I’ve been known to enjoy a few pop songs that my kids dig. Thankfully, my girls have done the same with musicians I like, in fact we took the family to see Snail Mail for one daughter’s 11th birthday, including a front row spot and a guitar pick / set list from Lindsey Jordan herself. Another daughter is learning Queen’s Bohemian Rhapsody for her bass recital and my third daughter is playing a Beach Bunny song for her drum recital. So proud.

Music is life. Give that to your kids.


To accompany this issue’s theme, here is a playlist of some of my favorite classic rock songs from the 60s and 70s.

  1. All Along the Watchtower – The Jimi Hendrix Experience
  2. Gimme Shelter – The Rolling Stones
  3. Somebody to Love- Jefferson Airplane
  4. Fortunate Son – Creedence Clearwater Revival
  5. You Really Got Me – The Kinks
  6. Baba O’Riley – The Who
  7. Paranoid – Black Sabbath
  8. Barracuda – Heart
  9. Bohemian Rhapsody – Queen
  10. T.N.T. – AC/DC
  11. Go Your Own Way – Fleetwood Mac
  12. Runnin’ with the Devil – Van Halen
  13. Kashmir – Led Zeppelin
  14. Wish You Were Here – Pink Floyd
  15. Surrender- Cheap Trick
  16. Heart of Gold – Neil Young
  17. The Spirit of Radio – Rush
  18. Vitamin C – Can
  19. Sunshine of Your Love – Cream
  20. Roadhouse Blues – The Doors
  21. Here Comes the Sun – The Beatles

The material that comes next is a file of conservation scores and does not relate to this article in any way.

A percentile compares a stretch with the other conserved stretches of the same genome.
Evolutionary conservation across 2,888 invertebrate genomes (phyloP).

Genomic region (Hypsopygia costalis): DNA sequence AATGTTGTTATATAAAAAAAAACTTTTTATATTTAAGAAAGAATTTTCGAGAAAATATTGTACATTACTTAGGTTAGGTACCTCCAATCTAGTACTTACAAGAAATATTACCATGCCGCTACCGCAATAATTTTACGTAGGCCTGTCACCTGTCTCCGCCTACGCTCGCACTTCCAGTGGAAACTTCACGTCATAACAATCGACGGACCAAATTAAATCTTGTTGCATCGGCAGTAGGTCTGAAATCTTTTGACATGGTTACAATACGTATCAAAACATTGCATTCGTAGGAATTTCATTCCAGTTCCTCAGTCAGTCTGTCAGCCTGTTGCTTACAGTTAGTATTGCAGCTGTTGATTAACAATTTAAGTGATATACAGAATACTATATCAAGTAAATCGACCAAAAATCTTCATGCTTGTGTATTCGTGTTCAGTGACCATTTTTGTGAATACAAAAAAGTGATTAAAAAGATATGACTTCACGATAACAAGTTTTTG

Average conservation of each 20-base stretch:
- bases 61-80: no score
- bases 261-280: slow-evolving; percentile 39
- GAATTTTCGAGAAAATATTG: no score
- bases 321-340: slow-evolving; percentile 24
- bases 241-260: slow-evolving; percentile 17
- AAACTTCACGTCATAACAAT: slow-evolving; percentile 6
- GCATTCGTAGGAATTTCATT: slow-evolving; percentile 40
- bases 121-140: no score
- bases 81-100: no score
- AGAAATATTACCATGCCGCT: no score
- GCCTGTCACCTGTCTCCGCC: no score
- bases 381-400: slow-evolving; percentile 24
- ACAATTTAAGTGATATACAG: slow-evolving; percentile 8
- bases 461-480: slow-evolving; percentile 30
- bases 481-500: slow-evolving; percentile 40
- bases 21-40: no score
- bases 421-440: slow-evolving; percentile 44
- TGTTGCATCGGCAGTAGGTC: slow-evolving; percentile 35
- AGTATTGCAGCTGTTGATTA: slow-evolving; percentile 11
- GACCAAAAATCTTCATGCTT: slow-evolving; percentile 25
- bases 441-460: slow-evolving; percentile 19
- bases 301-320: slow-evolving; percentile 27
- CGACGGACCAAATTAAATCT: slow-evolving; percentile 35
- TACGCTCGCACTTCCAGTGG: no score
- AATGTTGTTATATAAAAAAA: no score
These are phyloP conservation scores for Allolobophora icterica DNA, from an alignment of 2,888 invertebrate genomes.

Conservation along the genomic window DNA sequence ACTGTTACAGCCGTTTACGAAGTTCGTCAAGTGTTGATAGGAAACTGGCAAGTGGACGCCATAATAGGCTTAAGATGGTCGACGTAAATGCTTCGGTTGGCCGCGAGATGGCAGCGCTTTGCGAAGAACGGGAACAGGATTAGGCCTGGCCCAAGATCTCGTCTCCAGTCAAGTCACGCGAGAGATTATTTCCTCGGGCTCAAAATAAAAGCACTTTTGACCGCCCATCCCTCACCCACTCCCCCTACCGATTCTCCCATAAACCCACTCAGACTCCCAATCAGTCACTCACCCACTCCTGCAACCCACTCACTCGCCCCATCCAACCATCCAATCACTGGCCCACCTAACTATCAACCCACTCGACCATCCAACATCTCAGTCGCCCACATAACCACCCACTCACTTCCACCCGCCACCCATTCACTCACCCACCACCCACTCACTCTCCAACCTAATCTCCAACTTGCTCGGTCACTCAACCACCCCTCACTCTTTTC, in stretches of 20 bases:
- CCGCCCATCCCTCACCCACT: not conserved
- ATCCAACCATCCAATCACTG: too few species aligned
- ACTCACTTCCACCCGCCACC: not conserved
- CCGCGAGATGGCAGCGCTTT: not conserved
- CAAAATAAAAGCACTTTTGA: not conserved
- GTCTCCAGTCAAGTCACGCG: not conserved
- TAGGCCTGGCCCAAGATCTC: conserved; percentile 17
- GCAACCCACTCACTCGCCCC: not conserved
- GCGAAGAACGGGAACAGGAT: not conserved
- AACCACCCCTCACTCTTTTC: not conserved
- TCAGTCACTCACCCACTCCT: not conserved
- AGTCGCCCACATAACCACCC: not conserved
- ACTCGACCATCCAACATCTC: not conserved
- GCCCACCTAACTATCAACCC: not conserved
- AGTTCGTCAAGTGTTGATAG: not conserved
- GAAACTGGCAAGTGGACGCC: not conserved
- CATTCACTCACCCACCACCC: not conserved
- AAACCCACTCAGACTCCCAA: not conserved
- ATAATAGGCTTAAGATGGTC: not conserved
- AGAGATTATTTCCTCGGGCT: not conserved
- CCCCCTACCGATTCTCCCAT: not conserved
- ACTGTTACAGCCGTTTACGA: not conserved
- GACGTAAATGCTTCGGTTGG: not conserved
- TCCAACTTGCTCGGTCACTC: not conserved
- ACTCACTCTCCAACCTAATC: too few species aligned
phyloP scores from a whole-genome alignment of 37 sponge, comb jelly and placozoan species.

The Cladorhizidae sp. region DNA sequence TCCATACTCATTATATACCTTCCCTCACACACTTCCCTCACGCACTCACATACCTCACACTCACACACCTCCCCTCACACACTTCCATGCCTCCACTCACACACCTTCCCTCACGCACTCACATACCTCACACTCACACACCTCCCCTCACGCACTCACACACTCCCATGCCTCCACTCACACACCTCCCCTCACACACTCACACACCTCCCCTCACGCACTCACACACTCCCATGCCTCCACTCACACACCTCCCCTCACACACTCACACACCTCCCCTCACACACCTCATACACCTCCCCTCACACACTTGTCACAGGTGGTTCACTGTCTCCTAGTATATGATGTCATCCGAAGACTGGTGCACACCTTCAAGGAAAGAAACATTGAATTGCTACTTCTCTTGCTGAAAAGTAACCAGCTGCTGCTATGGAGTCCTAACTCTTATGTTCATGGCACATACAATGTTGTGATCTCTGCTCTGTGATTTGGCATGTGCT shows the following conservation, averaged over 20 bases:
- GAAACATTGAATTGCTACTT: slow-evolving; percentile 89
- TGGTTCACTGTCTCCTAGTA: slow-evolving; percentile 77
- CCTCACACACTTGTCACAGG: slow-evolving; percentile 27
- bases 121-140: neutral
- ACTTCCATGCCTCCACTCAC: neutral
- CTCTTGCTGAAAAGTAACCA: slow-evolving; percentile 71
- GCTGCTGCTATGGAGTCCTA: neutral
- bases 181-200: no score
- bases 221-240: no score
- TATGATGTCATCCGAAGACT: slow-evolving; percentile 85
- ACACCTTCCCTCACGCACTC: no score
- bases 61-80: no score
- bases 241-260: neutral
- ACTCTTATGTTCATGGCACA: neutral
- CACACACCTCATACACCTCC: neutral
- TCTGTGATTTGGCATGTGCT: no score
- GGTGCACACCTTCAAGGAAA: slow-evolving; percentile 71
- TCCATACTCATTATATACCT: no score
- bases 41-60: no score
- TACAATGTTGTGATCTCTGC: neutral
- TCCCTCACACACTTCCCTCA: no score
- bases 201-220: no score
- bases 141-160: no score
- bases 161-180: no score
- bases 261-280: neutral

Follow me on Apple Music.

Totally Digging

Here are a few recent albums I’ve been listening to:

  • Drunk Tank Pink by Shame (Listen)
  • Uppers by TV Priest (Listen)
  • Welfare Jazz by Viagra Boys (Listen)
  • Blame Game (EP) by Beach Bunny (Listen)
  • Conflicted original motion picture soundtrack by Griselda & BSF (Listen)

And a few older ones on repeat:

  • Reconstruction Site by The Weakerthans (Listen)
  • Day for Night by The Tragically Hip (Listen)
  • O by Damien Rice (Listen)
  • Mean Everything to Nothing by Manchester Orchestra (Listen)

Musical Moving Pictures

Press Gang – TV Priest

Water in the Well – Shame

Julien Baker – Live on KEXP at Home

Snapcase – July 23, 1997 – Buffalo, NY

Broken Social Scene – House of Strombo (2019)

What makes John Bonham such a good drummer?


A text thread with some friends had us talking about underrated bands. My list included:

Doughboys, Garden Variety, Idlewild, Kerosene 454, McClusky, Ned’s Atomic Dustbin, The Posies, Saintseneca, Shades Apart, Shudder to Think, Wintersleep, Verbal Assault, and The Van Pelt.

My friend Chris (AKA The Itinerant Printer) shared his: